In this PsySR Member Perspective, Marc Pilisuk offers a brief overview on who benefits from global violence. Marc teaches at the Saybrook Graduate School and is Professor Emeritus of Community Psychology in the Department of Human and Community Development at the University of California, Davis. He can be reached at email@example.com.
Military, economic, and environmental violence in the era of globalization cause immense suffering and ultimately threaten the existence of life as we know it. We seem to struggle endlessly, and sometimes even effectively, over whether a particular war should be continued or ended, whether some displaced victims of globalization will be fed and treated humanely, whether modest measures--less than what is needed--will be adopted to save our increasingly warmer and more toxic environment, whether some scandalous rip-off by one or another contractor will end.
As citizens we have negligible power, however, to bring certain crucial items to the public agenda: Can we prevent--rather than merely respond to--the heart-wrenching suffering that surrounds us? Should war and military preparedness continue? Should all people have the right to derive resources from their own communities sufficient to sustain healthy lives before wealthy conglomerates are permitted to usurp those resources? Will electoral and legislative processes be made free from the influence of big money? Could the vast resources used to promote enmity be used to promote empathy instead?
The absence of these items from the larger public agenda is not an accident. It is a product of a human-built social order in which some people and institutions control most of the resources and make the decisions that necessitate violence, while operating with minimal accountability. As we fight our immediate struggles, the hidden levers of this larger system continue to turn. The common root of war, poverty, and environmental destruction is a system inordinately influenced by a small, interconnected group of corporate, military, and government leaders. They have the power to instill fear, to protect and to increase their excessive fortunes, and to restrict information, particularly about their own clandestine dealings. Yet such people, beneath their cloaks, are a part of the larger human community with different and more inclusive realities. Psychology can help speak for the universal need for security for all people.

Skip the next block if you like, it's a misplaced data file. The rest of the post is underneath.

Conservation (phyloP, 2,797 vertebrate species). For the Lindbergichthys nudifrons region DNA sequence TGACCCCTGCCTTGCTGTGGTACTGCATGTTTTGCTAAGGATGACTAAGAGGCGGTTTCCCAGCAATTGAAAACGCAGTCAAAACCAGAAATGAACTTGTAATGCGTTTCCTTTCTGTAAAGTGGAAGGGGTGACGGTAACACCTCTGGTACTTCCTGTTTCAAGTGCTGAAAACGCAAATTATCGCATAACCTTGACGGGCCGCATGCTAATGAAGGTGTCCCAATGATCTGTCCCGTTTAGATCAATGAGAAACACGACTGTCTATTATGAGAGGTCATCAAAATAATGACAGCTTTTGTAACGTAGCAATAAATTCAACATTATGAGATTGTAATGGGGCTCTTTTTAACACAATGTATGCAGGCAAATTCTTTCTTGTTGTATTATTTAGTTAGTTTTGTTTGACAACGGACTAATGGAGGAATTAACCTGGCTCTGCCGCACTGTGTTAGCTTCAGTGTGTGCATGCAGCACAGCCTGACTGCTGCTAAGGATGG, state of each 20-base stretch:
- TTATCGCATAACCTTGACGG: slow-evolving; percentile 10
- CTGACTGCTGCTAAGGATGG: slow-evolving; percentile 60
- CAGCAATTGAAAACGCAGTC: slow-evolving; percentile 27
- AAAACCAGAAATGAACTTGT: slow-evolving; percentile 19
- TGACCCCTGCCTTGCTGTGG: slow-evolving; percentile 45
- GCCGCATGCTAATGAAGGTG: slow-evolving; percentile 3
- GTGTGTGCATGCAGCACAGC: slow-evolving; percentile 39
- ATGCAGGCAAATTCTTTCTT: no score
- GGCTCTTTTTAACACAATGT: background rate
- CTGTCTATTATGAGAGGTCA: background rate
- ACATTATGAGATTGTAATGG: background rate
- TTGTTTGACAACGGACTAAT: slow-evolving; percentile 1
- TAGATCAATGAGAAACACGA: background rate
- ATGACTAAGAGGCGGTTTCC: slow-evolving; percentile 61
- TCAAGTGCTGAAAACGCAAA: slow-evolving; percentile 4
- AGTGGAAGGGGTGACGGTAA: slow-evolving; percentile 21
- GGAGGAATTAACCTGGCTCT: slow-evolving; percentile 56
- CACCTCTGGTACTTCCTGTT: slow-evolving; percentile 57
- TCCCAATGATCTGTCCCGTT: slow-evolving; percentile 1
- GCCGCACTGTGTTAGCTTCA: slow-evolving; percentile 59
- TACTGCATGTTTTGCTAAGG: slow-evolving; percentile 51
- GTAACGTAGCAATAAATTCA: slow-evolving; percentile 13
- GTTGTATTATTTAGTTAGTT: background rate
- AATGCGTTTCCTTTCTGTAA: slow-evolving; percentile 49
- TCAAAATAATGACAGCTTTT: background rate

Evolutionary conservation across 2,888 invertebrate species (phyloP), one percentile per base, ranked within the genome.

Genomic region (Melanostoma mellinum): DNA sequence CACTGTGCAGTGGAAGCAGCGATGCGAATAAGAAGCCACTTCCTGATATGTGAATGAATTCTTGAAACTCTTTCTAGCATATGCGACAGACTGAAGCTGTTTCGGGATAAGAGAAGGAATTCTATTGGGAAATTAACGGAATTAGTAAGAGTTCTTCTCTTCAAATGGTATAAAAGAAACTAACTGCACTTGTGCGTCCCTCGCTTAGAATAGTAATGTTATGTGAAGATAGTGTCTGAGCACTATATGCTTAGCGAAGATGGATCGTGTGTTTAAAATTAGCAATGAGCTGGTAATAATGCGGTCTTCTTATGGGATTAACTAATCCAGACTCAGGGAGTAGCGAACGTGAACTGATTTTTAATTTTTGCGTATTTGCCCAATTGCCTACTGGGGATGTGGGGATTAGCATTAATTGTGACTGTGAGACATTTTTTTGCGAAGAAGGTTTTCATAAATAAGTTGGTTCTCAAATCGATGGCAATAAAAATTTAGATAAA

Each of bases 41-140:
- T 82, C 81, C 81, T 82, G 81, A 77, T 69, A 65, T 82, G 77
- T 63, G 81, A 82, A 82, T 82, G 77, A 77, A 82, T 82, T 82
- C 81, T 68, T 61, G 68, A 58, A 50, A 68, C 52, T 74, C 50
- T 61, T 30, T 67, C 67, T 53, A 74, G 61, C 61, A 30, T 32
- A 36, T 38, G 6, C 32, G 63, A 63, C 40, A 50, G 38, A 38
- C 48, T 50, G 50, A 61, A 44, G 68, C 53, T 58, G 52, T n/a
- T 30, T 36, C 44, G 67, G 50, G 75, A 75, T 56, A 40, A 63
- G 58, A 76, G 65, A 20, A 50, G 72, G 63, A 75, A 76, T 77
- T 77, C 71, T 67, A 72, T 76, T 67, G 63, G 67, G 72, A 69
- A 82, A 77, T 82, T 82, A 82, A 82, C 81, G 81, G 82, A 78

Psychologists for Social Responsibility is committed to examining just what must change if mass violence and global destruction are to end. Recurring direct and structural violence flows mainly from the daily workings of an identifiable corporate power elite. By controlling and limiting the public agenda, they obstruct efforts aimed at eliminating poverty, moving seriously toward disarmament, or protecting our ravaged environment. At the same time, they ensure that their own power to exploit people and planet and to control legislative and electoral practices remains undiminished. But they can be influenced by public pressure and by appeals to our common humanity. Creating a better and more peaceful future depends upon understanding and confronting these forces and upon promoting (in ways large and small) the voices for peace, justice, sustainability and freedom from the scourge of poverty and war.
Psychologists for Social Responsibility seeks to bring greater psychological knowledge and public awareness to the issues highlighted in this brief overview. For more information, please contact us at firstname.lastname@example.org. We encourage new PsySR members to join in these efforts. Media inquiries are also welcome.